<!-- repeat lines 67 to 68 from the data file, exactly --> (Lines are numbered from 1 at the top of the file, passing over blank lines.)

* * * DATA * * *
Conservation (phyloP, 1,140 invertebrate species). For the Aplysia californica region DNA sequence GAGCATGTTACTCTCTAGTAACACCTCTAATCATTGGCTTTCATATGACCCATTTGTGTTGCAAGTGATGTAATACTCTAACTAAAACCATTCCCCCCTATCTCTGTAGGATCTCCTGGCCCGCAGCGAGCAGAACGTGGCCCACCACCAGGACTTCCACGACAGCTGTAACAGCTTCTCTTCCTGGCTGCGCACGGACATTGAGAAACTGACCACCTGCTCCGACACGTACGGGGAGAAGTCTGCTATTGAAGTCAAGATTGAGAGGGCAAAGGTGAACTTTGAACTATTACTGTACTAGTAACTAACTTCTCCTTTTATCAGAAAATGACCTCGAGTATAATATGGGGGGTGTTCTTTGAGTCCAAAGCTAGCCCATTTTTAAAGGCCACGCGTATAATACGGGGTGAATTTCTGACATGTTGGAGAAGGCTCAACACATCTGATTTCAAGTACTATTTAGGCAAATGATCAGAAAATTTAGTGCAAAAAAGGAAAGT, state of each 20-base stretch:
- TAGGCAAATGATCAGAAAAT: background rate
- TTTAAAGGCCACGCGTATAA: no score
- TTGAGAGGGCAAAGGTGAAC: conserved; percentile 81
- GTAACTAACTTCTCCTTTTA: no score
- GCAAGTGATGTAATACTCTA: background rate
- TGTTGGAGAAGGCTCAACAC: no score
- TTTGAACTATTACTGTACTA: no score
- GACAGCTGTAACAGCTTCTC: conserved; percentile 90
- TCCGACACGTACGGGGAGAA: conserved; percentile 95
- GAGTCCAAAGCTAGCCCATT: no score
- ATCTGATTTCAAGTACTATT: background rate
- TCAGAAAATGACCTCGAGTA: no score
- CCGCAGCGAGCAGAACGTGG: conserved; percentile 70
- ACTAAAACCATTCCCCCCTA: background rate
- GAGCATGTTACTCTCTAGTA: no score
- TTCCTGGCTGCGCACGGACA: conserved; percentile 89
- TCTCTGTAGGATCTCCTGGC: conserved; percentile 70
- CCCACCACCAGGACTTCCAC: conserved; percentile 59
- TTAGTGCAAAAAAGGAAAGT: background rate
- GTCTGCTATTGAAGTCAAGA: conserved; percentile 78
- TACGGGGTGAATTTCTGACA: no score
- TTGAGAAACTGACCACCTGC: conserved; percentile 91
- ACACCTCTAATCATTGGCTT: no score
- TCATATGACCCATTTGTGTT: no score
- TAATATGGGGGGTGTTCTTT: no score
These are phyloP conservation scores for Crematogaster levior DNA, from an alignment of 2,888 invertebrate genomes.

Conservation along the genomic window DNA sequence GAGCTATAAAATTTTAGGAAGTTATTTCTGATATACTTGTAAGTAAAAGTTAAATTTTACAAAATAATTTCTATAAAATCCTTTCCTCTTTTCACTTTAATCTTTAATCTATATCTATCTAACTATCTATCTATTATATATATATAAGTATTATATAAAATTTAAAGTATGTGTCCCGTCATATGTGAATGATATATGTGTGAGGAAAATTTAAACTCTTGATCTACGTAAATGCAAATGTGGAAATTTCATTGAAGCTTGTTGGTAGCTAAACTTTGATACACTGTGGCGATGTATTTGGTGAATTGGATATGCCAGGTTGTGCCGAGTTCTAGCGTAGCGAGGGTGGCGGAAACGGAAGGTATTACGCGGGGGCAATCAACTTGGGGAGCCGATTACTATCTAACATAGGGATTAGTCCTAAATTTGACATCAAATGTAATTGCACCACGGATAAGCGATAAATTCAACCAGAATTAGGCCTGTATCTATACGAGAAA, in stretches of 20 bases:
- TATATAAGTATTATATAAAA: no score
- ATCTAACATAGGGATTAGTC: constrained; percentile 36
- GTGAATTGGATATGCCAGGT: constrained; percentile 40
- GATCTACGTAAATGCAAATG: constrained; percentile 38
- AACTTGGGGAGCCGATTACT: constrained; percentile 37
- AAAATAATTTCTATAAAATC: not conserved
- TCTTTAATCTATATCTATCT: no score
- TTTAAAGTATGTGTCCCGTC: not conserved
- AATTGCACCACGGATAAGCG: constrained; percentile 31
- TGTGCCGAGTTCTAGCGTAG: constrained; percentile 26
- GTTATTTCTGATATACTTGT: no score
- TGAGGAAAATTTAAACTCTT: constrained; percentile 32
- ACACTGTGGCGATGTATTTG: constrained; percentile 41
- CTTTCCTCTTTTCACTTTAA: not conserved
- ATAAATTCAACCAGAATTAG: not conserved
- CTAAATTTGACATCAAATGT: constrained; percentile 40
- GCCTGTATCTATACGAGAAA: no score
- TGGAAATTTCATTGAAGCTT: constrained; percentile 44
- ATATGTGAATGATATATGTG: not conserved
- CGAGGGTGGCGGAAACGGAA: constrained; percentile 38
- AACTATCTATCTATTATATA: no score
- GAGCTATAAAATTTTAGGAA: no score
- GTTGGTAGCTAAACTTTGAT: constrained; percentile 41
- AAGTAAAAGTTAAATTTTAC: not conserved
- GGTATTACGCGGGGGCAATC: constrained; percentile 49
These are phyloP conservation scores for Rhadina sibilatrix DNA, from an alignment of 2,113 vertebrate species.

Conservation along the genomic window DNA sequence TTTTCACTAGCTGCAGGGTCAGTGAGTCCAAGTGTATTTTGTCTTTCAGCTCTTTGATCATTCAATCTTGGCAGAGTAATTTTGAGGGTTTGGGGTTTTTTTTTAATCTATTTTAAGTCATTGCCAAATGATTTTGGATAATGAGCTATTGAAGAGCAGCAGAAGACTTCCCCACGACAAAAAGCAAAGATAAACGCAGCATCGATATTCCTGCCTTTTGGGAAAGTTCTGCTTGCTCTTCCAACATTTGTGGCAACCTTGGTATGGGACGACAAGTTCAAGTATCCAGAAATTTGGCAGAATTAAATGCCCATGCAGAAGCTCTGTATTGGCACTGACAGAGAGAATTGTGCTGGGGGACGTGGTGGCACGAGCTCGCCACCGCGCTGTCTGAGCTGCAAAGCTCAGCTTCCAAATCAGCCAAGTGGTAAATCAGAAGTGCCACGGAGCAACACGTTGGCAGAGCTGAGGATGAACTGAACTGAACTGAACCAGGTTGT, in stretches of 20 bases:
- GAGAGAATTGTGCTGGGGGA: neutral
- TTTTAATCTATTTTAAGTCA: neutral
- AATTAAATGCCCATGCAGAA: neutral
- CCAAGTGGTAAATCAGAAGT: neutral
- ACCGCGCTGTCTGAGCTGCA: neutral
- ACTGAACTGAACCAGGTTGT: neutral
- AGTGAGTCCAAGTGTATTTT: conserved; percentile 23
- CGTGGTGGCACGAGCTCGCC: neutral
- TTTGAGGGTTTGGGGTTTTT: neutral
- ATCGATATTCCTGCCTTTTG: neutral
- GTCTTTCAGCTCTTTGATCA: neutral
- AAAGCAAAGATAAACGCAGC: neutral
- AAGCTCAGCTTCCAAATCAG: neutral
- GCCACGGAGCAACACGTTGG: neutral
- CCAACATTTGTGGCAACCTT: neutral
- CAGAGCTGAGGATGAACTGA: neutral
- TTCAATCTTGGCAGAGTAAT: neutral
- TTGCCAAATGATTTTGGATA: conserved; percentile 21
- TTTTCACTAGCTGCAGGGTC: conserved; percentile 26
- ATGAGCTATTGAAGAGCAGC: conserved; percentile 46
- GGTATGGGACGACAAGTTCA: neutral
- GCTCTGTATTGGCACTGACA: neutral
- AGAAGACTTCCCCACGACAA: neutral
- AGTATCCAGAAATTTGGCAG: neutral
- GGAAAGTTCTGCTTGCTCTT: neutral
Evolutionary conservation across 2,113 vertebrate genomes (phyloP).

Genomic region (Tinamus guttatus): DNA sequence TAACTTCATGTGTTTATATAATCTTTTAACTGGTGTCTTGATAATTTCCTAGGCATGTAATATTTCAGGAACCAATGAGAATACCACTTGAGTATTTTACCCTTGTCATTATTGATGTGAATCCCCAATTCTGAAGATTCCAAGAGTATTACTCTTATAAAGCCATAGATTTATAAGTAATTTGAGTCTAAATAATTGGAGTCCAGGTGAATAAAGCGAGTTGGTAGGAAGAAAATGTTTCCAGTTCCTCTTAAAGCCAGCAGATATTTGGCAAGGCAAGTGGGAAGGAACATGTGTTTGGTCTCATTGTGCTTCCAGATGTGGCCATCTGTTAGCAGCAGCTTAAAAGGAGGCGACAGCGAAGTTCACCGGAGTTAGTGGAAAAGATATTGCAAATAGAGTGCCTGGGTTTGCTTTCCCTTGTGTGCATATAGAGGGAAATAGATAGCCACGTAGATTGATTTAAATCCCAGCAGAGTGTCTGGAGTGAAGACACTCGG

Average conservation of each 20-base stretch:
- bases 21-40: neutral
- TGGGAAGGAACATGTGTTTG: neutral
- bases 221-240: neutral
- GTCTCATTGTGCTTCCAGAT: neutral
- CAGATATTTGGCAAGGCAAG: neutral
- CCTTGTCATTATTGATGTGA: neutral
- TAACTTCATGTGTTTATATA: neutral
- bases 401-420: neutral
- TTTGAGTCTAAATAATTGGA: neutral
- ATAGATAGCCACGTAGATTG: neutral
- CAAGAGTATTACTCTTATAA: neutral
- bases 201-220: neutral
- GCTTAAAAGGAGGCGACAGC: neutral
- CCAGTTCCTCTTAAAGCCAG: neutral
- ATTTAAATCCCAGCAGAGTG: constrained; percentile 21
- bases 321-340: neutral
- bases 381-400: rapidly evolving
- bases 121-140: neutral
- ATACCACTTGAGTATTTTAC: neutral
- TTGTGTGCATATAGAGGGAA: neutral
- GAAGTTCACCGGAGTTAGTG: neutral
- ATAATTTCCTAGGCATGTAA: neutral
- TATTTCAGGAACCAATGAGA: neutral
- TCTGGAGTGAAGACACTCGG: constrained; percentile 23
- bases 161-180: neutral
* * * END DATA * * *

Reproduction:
- AAAGCAAAGATAAACGCAGC: neutral
- AAGCTCAGCTTCCAAATCAG: neutral